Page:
Archive for December 2011
The last Friday of 2011 saw headlines of Spain’s new center right government pledge to implement a tough austerity program in an attempt to “turn the economy around”. It is an oxymoron in itself to have austerity and growth to turn an economy around in the same sentence.
There must not be a single unbiased observer of what has been unfolding in Europe in the last two years that does not recognise the fact that “expansionary austerity” has failed, has failed so miserably since it was first introduced in Greece in May 2010 that has turned a minor deficit issue of a country representing less than 3% of eurozone’s GDP into a full-blown crisis that threatens to bring down the entire euro structure as we currently know it.
Portugal, Ireland, Italy, Spain all going down the same destructive path dictated by Germany in exchange of ECB support and so-called ‘bail-out’ programs that only intended to keep the stability of, the heavily exposed to the periphery, banking systems of the ‘benefactors’ Germany and France.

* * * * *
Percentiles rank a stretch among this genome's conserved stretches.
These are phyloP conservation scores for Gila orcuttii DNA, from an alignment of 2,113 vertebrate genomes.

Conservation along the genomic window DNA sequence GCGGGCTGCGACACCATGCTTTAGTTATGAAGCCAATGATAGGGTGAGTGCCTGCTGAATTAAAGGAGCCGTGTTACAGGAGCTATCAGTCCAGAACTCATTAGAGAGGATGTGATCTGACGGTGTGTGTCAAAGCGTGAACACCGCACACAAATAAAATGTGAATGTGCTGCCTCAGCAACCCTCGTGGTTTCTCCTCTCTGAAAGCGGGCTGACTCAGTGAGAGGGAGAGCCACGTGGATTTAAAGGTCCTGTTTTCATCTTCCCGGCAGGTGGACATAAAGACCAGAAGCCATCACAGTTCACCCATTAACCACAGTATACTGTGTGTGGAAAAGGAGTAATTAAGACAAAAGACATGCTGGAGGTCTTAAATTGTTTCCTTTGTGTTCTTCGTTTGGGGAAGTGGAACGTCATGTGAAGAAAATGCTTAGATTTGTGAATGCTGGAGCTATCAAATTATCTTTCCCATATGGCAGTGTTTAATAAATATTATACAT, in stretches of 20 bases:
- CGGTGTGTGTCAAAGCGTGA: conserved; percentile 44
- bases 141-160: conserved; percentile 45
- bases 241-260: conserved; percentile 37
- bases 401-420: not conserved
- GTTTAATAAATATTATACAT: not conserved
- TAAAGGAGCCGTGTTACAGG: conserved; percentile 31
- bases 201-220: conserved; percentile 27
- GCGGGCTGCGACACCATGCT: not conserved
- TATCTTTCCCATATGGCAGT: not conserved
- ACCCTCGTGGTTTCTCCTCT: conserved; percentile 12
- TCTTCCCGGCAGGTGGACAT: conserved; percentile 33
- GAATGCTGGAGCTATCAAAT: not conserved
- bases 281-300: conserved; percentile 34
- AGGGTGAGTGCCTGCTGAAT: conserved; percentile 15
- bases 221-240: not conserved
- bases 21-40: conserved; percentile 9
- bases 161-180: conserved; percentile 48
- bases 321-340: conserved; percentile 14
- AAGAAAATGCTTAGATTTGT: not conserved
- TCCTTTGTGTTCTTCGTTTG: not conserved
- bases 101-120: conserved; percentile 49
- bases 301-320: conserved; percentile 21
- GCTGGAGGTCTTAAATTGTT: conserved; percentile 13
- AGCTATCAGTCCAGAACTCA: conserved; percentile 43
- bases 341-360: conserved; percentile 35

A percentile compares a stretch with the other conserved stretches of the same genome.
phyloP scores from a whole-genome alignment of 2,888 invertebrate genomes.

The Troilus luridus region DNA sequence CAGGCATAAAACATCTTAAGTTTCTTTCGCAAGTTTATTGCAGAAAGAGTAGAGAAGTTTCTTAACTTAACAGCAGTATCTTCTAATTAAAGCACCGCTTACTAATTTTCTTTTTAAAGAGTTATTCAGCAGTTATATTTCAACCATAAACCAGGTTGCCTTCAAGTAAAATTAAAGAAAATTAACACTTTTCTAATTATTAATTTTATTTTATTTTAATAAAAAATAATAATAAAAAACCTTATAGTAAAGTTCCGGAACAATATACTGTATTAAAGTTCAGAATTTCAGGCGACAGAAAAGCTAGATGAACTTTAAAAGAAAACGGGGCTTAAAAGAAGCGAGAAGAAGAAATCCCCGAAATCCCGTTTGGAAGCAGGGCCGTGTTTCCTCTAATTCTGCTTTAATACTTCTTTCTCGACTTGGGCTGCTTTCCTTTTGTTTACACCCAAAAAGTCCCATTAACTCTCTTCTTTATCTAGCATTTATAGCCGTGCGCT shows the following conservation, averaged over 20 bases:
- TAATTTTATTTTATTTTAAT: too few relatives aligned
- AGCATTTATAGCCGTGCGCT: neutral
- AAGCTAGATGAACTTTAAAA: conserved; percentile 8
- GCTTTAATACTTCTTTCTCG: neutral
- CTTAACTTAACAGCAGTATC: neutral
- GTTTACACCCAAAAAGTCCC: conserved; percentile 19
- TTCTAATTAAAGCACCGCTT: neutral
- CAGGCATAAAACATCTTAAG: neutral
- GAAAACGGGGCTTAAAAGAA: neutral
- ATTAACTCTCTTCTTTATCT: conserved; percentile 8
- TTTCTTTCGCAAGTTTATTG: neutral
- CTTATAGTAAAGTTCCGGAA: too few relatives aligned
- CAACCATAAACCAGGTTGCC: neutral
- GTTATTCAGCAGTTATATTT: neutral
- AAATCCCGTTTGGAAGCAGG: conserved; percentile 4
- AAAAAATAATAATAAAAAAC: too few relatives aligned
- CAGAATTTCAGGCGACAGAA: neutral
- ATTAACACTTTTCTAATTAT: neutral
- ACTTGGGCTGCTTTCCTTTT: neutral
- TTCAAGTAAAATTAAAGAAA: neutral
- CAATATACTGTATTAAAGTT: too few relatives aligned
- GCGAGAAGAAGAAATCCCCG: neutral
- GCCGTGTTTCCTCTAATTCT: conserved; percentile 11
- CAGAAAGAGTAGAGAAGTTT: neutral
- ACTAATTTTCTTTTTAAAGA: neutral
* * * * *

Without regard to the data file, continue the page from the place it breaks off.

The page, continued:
In his iconic 1948 book Economics, Paul A. Samuelson, one of the most respected and influential economists of the 20th century, wrote “…, it is absolutely certain that, just as no nation will sit idly by and let smallpox decimate the population, so too in every country fiscal policy always comes into play whenever depressions gain headway”.
At a time when austerity is the dogma of key European leaders and iron fiscal discipline perceived as the response to the escalating eurozone crisis, it is worth looking back at the basics of positive fiscal policy and how the prudent use of it can be the actual response to regaining growth, stability and confidence in the eurozone.
“Countercyclical compensatory” or “anticyclical” fiscal policy is a powerful tool in the hands of governments, used to dampen down the amplitude of the business cycle and, equally importantly, it involves a budget that is balanced over the business cycle.